By Frank Schabell > Lead Lighting Design at Pro Church Lights
The use of haze in churches is often a hotly debated topic. It’s right up there with “should we turn the house lights off during worship” and “let’s paint the sanctuary black and block out all of the windows”.
All kidding aside…Haze, (not to be confused with fog or smoke) is simply another tool that you can implement into your worship service to enhance the worship environment at your church.
Haze may or may not work in every church environment – but should you consider it? Absolutely. And for all of you haze haters reading this – if various tools, creative elements, lighting, etc create an environment that draws people in so that they can hear the greatest message on Earth – then why wouldn’t you consider various elements that help accomplish that? We’re not here to judge – and neither should you. Ok, let’s get to it – let’s talk Haze!
Haze, is an atmospheric effect produced by a water or oil based fluid that is heated and outputted by a hazer. This atmospheric effect is most commonly used to make lighting and lighting effects visible, and to create a specific sense of mood or atmosphere.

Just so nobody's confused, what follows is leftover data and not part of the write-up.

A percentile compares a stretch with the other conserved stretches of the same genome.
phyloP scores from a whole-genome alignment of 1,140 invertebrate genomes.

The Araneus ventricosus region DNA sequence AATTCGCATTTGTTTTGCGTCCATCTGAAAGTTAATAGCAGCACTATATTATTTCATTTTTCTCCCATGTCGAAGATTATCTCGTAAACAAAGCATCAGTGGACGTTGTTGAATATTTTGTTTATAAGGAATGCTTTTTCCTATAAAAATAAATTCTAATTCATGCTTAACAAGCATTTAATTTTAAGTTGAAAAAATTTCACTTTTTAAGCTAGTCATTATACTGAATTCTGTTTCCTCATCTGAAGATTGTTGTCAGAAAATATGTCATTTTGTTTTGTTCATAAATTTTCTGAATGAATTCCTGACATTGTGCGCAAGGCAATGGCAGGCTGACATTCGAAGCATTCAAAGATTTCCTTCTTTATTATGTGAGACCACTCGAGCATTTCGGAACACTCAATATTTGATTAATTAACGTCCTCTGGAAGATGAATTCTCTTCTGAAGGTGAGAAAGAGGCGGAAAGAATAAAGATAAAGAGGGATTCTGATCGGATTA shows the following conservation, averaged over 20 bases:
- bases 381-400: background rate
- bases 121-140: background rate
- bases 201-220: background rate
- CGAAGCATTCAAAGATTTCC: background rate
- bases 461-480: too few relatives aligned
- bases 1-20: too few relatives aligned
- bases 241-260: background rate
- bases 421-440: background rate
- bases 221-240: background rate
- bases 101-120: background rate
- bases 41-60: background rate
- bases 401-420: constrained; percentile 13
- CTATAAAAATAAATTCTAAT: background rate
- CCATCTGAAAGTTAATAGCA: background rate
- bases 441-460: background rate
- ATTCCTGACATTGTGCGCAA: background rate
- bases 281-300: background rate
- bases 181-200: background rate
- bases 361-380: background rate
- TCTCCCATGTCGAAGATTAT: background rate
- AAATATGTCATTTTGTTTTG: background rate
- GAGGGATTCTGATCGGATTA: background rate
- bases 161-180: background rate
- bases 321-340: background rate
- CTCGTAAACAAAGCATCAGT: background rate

When done right, haze is very subtle and will make a HUGE impact to the atmosphere and visual look of the room. Adjust the slider below to see what a church auditorium looks like before and after haze.
If you’ve been looking to create a worship environment that is intimate, comfortable and current – haze may be the answer. Once again, haze is not for every church, but if your church is already dimming the house lights during worship, does not have any windows in the auditorium, is wanting to have a more visually appealing and engaging worship environment and live stream – then haze is most likely a great fit for your church.